- Set revenue targets.
- Operate as a leader.
- Develop new revenue strategies.
- Meet with teams and other individuals.
How to be an Effective CRO
There is no specific guide or game plan for an individual to be an effective CRO. However, there are a few key patterns that have been identified amongst industry-leading CROs that should be kept in mind.
- Focus on customer success.
- Develop revenue plans.
- Collaborate with department heads.
- Leverage data and analytics.
- Act as an inspiring leader.
Firstly, pertaining to customer success, a CRO must have a deep understanding of the customer and their needs. The goal of a CRO is to ensure that the company’s revenue growth is directly tied to the success of its customers. So, they must remain focused on developing a customer-centric strategy that aligns with their company’s overall business goals.
Next, being an effective CRO also consists of having strong revenue plans that detail how a company will achieve its target KPIs. CROs need to become proficient at developing these strategies which are to include their company’s revenue goals, target markets, sales and marketing strategies, and customer success metrics.
An effective CRO must also be able to leverage data and analytics to make data-driven decisions. Those in this position should have a deep understanding of the company’s key performance indicators (KPIs) and use this data to make informed decisions.
And lastly, the CRO needs to ensure that their personality, behavior, and actions revolve around being an inspiring leader that motivates a diverse team. They must be willing and able to create a culture of accountability, performance, and collaboration that fosters innovation and continuous improvement.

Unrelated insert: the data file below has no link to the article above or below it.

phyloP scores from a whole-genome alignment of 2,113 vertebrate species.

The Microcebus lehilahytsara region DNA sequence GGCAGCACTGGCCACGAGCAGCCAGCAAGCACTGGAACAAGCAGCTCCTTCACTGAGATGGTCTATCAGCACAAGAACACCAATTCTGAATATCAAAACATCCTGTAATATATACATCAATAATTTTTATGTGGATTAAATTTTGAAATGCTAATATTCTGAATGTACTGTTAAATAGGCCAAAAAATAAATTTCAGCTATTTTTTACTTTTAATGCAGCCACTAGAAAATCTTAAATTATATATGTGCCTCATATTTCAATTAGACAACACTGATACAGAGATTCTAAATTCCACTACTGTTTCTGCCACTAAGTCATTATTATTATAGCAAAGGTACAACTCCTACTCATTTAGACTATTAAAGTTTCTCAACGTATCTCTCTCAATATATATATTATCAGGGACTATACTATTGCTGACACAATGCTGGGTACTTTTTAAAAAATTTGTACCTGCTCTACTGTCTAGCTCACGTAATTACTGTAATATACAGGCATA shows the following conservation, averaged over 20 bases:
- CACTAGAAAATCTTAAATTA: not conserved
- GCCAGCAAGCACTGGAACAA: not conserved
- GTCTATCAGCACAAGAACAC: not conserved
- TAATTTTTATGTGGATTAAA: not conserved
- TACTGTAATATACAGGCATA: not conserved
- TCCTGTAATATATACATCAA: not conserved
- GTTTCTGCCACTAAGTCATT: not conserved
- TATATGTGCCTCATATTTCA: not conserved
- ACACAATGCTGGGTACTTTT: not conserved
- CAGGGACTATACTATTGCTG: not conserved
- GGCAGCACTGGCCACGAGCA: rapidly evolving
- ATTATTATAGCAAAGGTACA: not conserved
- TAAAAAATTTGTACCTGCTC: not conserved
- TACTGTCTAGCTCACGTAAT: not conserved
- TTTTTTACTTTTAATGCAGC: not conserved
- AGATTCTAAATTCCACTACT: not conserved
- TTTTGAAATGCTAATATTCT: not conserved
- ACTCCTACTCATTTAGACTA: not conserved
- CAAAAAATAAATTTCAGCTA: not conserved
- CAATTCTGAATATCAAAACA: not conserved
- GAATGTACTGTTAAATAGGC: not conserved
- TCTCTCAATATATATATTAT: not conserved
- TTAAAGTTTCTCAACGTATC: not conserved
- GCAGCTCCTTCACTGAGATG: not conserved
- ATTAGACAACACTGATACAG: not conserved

Chief Revenue Officer Salary
As a CRO, the compensation is likely to be in the hundreds of thousands, although there are many factors to consider when thinking about their total compensation.
According to the data from Glassdoor, the average salary for a Chief Revenue Officer in the United States is around $490,658 per year, which includes both base pay and other means of compensation. However, keep in mind that the average will likely fluctuate depending on the size and type of the organization, industry, experience level, location, and even company performance. Furthermore, the lower and higher ranges for CRO compensation tend to spread from $368k upwards to $672k.
When looking at what factors impact the total compensation for this type of C-suite executive, the first one is usually the size of an organization. Size and the compensation for a CRO are typically directly correlated, meaning that larger companies will pay more than smaller ones and vice versa.
Another factor to consider is the industry in which a company operates. CROs in high-growth, high-revenue industries such as technology or finance may earn higher salaries than those in less profitable sectors.
Additionally, experience is also another critical piece to the equation of industry and size when determining overall compensation. Individuals with extensive experience in sales, marketing, and revenue management are often compensated more than those who are new to the role because they have a proven track record that can bring value to a company.
One of the last things that can influence a CRO’s salary is the location of a particular company. Companies that have their headquarters in high-density or high-cost-of-living areas will likely see greater earnings potential than those residing in smaller towns.
Are You Ready For A CRO?
After seeing the salary you may be wondering if your organization is ready to hire a full time CRO. It’s possible that you have the budget and the need. However, many startups and other organizations are not ready to go full time on a Chief Revenue Officer hire. In that case, a fractional CRO could be a great fit.
Connect with us by clicking here to learn more about how a Fractional Chief Revenue Officer could work for your organization.